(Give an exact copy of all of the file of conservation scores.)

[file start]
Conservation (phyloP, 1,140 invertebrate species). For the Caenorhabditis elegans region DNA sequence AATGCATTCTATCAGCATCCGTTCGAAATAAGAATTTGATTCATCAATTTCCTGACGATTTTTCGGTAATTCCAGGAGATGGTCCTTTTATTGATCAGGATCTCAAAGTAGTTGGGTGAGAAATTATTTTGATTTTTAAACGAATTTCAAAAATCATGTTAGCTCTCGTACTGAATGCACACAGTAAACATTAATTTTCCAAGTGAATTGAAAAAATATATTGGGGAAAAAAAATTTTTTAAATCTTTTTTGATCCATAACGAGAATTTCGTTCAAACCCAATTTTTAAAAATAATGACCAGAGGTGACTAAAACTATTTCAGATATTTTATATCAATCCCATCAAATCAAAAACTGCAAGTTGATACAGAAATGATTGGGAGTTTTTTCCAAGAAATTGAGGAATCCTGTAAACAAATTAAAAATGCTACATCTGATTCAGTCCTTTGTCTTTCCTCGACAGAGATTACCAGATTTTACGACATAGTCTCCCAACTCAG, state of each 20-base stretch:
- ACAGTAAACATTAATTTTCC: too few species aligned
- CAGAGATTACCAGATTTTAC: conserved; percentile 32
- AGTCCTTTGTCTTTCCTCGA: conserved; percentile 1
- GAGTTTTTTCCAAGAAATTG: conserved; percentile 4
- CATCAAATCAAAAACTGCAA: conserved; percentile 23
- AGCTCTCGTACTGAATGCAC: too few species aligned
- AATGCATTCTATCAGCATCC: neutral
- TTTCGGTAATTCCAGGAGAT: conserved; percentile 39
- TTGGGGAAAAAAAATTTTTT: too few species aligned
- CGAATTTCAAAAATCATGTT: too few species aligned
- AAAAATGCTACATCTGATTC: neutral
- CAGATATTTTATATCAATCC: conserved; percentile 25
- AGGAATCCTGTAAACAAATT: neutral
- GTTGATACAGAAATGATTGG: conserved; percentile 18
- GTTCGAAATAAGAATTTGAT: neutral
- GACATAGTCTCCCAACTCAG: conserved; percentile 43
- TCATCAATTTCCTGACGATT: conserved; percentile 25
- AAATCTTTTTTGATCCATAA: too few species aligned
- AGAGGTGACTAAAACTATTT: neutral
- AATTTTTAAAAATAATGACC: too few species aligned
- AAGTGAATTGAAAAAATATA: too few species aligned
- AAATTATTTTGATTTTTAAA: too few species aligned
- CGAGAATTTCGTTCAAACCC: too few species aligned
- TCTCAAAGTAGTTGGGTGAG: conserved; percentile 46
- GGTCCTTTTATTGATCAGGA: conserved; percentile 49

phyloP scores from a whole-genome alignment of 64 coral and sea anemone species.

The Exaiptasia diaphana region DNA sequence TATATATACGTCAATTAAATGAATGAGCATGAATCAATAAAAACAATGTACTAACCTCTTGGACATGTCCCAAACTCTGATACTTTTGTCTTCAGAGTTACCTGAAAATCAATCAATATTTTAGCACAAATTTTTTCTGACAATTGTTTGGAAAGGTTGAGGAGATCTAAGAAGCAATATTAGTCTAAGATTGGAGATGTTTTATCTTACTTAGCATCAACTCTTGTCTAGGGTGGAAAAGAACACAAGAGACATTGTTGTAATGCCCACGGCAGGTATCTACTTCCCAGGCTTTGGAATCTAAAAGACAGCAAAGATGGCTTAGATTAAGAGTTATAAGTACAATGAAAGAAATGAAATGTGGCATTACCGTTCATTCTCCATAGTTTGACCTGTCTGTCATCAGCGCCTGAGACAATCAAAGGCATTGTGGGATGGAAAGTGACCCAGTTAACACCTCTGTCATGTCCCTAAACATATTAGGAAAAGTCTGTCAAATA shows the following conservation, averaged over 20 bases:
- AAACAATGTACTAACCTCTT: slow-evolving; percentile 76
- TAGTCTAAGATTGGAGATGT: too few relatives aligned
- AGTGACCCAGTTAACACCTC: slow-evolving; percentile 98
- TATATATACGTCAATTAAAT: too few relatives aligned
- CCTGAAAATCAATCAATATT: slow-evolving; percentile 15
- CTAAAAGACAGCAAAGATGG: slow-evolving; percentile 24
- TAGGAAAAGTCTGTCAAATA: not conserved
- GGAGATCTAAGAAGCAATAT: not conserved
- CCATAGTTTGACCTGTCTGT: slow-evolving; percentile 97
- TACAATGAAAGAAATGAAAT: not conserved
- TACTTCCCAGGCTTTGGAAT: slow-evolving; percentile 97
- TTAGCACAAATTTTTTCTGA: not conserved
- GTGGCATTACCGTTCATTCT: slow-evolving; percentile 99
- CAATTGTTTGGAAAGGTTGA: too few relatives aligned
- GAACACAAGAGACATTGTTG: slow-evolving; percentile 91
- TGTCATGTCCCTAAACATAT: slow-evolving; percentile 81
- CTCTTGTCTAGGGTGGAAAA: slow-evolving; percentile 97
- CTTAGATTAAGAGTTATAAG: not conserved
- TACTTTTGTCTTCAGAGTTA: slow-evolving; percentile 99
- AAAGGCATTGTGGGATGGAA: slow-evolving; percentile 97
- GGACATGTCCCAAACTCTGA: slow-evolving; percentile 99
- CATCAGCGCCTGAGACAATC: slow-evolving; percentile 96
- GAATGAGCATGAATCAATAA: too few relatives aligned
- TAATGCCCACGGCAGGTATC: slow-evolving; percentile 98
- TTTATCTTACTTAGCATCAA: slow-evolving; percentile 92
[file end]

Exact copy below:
Conservation (phyloP, 1,140 invertebrate species). For the Caenorhabditis elegans region DNA sequence AATGCATTCTATCAGCATCCGTTCGAAATAAGAATTTGATTCATCAATTTCCTGACGATTTTTCGGTAATTCCAGGAGATGGTCCTTTTATTGATCAGGATCTCAAAGTAGTTGGGTGAGAAATTATTTTGATTTTTAAACGAATTTCAAAAATCATGTTAGCTCTCGTACTGAATGCACACAGTAAACATTAATTTTCCAAGTGAATTGAAAAAATATATTGGGGAAAAAAAATTTTTTAAATCTTTTTTGATCCATAACGAGAATTTCGTTCAAACCCAATTTTTAAAAATAATGACCAGAGGTGACTAAAACTATTTCAGATATTTTATATCAATCCCATCAAATCAAAAACTGCAAGTTGATACAGAAATGATTGGGAGTTTTTTCCAAGAAATTGAGGAATCCTGTAAACAAATTAAAAATGCTACATCTGATTCAGTCCTTTGTCTTTCCTCGACAGAGATTACCAGATTTTACGACATAGTCTCCCAACTCAG, state of each 20-base stretch:
- ACAGTAAACATTAATTTTCC: too few species aligned
- CAGAGATTACCAGATTTTAC: conserved; percentile 32
- AGTCCTTTGTCTTTCCTCGA: conserved; percentile 1
- GAGTTTTTTCCAAGAAATTG: conserved; percentile 4
- CATCAAATCAAAAACTGCAA: conserved; percentile 23
- AGCTCTCGTACTGAATGCAC: too few species aligned
- AATGCATTCTATCAGCATCC: neutral
- TTTCGGTAATTCCAGGAGAT: conserved; percentile 39
- TTGGGGAAAAAAAATTTTTT: too few species aligned
- CGAATTTCAAAAATCATGTT: too few species aligned
- AAAAATGCTACATCTGATTC: neutral
- CAGATATTTTATATCAATCC: conserved; percentile 25
- AGGAATCCTGTAAACAAATT: neutral
- GTTGATACAGAAATGATTGG: conserved; percentile 18
- GTTCGAAATAAGAATTTGAT: neutral
- GACATAGTCTCCCAACTCAG: conserved; percentile 43
- TCATCAATTTCCTGACGATT: conserved; percentile 25
- AAATCTTTTTTGATCCATAA: too few species aligned
- AGAGGTGACTAAAACTATTT: neutral
- AATTTTTAAAAATAATGACC: too few species aligned
- AAGTGAATTGAAAAAATATA: too few species aligned
- AAATTATTTTGATTTTTAAA: too few species aligned
- CGAGAATTTCGTTCAAACCC: too few species aligned
- TCTCAAAGTAGTTGGGTGAG: conserved; percentile 46
- GGTCCTTTTATTGATCAGGA: conserved; percentile 49

phyloP scores from a whole-genome alignment of 64 coral and sea anemone species.

The Exaiptasia diaphana region DNA sequence TATATATACGTCAATTAAATGAATGAGCATGAATCAATAAAAACAATGTACTAACCTCTTGGACATGTCCCAAACTCTGATACTTTTGTCTTCAGAGTTACCTGAAAATCAATCAATATTTTAGCACAAATTTTTTCTGACAATTGTTTGGAAAGGTTGAGGAGATCTAAGAAGCAATATTAGTCTAAGATTGGAGATGTTTTATCTTACTTAGCATCAACTCTTGTCTAGGGTGGAAAAGAACACAAGAGACATTGTTGTAATGCCCACGGCAGGTATCTACTTCCCAGGCTTTGGAATCTAAAAGACAGCAAAGATGGCTTAGATTAAGAGTTATAAGTACAATGAAAGAAATGAAATGTGGCATTACCGTTCATTCTCCATAGTTTGACCTGTCTGTCATCAGCGCCTGAGACAATCAAAGGCATTGTGGGATGGAAAGTGACCCAGTTAACACCTCTGTCATGTCCCTAAACATATTAGGAAAAGTCTGTCAAATA shows the following conservation, averaged over 20 bases:
- AAACAATGTACTAACCTCTT: slow-evolving; percentile 76
- TAGTCTAAGATTGGAGATGT: too few relatives aligned
- AGTGACCCAGTTAACACCTC: slow-evolving; percentile 98
- TATATATACGTCAATTAAAT: too few relatives aligned
- CCTGAAAATCAATCAATATT: slow-evolving; percentile 15
- CTAAAAGACAGCAAAGATGG: slow-evolving; percentile 24
- TAGGAAAAGTCTGTCAAATA: not conserved
- GGAGATCTAAGAAGCAATAT: not conserved
- CCATAGTTTGACCTGTCTGT: slow-evolving; percentile 97
- TACAATGAAAGAAATGAAAT: not conserved
- TACTTCCCAGGCTTTGGAAT: slow-evolving; percentile 97
- TTAGCACAAATTTTTTCTGA: not conserved
- GTGGCATTACCGTTCATTCT: slow-evolving; percentile 99
- CAATTGTTTGGAAAGGTTGA: too few relatives aligned
- GAACACAAGAGACATTGTTG: slow-evolving; percentile 91
- TGTCATGTCCCTAAACATAT: slow-evolving; percentile 81
- CTCTTGTCTAGGGTGGAAAA: slow-evolving; percentile 97
- CTTAGATTAAGAGTTATAAG: not conserved
- TACTTTTGTCTTCAGAGTTA: slow-evolving; percentile 99
- AAAGGCATTGTGGGATGGAA: slow-evolving; percentile 97
- GGACATGTCCCAAACTCTGA: slow-evolving; percentile 99
- CATCAGCGCCTGAGACAATC: slow-evolving; percentile 96
- GAATGAGCATGAATCAATAA: too few relatives aligned
- TAATGCCCACGGCAGGTATC: slow-evolving; percentile 98
- TTTATCTTACTTAGCATCAA: slow-evolving; percentile 92